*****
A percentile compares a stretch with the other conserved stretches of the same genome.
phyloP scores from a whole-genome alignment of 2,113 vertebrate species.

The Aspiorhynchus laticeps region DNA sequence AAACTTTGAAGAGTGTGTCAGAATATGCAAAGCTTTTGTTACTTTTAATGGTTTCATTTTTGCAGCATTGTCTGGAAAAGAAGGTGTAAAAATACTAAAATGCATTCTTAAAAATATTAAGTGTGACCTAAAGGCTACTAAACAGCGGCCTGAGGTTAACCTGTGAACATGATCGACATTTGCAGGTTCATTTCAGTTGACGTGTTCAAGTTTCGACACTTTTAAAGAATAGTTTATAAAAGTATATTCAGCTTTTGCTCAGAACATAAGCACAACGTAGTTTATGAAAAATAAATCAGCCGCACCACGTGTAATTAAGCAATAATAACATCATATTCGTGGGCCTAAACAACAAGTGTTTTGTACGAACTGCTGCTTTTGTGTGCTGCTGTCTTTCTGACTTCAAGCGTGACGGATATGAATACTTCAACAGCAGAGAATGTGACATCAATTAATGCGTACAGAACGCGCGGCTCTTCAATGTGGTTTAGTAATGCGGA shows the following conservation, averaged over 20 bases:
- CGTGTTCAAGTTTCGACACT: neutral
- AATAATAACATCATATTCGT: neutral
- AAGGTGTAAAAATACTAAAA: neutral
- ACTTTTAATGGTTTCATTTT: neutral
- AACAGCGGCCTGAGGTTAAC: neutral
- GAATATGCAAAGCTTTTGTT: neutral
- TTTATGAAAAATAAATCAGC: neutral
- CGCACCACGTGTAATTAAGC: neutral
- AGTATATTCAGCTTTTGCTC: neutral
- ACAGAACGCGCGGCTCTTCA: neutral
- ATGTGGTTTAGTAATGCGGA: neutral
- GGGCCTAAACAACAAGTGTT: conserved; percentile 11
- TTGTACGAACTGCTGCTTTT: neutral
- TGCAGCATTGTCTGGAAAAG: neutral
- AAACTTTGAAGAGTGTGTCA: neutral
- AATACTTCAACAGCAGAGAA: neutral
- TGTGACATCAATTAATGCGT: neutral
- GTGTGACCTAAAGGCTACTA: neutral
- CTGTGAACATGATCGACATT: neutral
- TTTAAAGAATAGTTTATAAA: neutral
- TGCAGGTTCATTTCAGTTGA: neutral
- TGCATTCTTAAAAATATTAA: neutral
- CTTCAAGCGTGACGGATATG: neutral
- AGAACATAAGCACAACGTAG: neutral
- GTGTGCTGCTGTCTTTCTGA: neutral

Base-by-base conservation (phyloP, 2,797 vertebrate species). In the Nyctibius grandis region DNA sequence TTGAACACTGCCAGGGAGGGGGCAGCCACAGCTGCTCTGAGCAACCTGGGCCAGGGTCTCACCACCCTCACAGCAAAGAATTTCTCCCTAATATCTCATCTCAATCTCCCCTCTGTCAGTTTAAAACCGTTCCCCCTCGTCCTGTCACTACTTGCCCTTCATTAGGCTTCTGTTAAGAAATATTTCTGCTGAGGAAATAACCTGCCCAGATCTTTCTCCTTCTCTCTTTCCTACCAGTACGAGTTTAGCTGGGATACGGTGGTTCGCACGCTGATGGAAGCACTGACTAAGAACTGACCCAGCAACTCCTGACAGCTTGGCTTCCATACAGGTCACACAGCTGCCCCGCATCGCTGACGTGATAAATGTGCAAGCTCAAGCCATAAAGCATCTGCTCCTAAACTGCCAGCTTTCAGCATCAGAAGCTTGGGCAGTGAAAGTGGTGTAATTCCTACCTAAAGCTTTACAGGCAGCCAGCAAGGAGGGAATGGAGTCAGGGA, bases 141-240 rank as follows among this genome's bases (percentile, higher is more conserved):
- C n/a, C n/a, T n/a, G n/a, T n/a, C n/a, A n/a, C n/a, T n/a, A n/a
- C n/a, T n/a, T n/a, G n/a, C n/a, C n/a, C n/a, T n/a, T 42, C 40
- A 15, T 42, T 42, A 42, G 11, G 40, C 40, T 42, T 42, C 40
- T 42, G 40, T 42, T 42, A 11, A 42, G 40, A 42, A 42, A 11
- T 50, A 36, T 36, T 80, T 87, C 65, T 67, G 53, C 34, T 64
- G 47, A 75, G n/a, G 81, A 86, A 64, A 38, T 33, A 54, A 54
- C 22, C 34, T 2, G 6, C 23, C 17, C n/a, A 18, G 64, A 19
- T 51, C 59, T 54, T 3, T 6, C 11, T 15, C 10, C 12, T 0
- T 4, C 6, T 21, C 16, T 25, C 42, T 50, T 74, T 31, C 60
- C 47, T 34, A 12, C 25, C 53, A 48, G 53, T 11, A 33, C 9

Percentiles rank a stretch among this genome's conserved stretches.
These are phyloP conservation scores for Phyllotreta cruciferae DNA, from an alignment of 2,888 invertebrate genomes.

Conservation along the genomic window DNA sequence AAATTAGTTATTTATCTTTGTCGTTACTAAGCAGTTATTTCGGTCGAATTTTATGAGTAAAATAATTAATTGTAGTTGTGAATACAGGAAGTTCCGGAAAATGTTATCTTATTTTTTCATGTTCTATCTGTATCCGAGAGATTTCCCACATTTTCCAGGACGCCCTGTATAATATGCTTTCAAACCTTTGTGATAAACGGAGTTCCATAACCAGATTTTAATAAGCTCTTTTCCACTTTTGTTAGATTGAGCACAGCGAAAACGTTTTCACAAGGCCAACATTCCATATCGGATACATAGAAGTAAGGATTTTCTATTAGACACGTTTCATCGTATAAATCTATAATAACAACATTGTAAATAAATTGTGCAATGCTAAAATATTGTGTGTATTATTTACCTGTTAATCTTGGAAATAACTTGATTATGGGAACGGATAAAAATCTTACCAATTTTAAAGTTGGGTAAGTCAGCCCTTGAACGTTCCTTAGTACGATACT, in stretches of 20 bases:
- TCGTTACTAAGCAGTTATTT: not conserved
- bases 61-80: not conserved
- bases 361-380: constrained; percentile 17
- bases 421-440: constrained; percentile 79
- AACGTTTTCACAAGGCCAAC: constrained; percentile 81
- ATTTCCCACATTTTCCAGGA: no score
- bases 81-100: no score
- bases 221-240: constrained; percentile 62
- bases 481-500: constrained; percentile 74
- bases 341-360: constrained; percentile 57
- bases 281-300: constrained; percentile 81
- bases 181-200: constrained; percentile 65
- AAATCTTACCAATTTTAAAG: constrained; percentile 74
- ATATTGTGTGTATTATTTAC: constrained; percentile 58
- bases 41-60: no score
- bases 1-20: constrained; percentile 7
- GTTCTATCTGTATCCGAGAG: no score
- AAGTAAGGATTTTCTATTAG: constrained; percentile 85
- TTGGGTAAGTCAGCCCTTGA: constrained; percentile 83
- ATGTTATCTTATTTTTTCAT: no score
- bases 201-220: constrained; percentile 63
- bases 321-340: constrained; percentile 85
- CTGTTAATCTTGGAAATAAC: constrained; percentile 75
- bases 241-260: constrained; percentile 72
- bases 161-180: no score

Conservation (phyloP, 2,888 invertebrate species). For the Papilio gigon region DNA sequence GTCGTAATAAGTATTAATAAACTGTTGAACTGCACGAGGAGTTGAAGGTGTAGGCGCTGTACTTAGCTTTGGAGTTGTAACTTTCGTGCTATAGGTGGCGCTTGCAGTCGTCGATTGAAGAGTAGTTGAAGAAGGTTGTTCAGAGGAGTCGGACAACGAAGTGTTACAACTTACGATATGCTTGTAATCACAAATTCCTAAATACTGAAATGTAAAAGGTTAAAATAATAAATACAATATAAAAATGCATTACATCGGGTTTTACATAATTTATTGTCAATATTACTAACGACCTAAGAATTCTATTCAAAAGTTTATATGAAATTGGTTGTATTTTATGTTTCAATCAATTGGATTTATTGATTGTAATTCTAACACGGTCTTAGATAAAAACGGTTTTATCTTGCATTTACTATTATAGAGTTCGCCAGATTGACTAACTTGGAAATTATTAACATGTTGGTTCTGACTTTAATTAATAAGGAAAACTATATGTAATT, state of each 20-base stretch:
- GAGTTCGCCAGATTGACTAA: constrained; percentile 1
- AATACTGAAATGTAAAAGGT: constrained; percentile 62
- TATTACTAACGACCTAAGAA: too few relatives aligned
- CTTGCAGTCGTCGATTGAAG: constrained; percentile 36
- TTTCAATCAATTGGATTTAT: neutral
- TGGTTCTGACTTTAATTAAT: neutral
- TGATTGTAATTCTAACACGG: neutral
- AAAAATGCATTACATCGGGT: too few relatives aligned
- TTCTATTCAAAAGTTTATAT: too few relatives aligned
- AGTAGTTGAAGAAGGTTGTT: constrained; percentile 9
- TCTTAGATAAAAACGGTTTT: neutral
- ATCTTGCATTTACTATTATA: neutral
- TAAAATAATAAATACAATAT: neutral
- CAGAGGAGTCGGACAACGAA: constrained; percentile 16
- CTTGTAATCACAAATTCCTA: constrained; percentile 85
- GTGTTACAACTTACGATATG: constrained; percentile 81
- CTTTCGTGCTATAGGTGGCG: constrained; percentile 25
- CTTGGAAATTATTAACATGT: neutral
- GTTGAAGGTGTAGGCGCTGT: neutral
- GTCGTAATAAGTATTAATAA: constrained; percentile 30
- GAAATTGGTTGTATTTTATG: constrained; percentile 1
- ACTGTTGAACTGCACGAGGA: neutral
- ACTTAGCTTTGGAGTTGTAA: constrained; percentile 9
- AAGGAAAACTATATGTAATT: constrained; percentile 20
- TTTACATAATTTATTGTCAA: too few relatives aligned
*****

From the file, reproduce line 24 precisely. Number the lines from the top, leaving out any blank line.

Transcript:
- TGCAGGTTCATTTCAGTTGA: neutral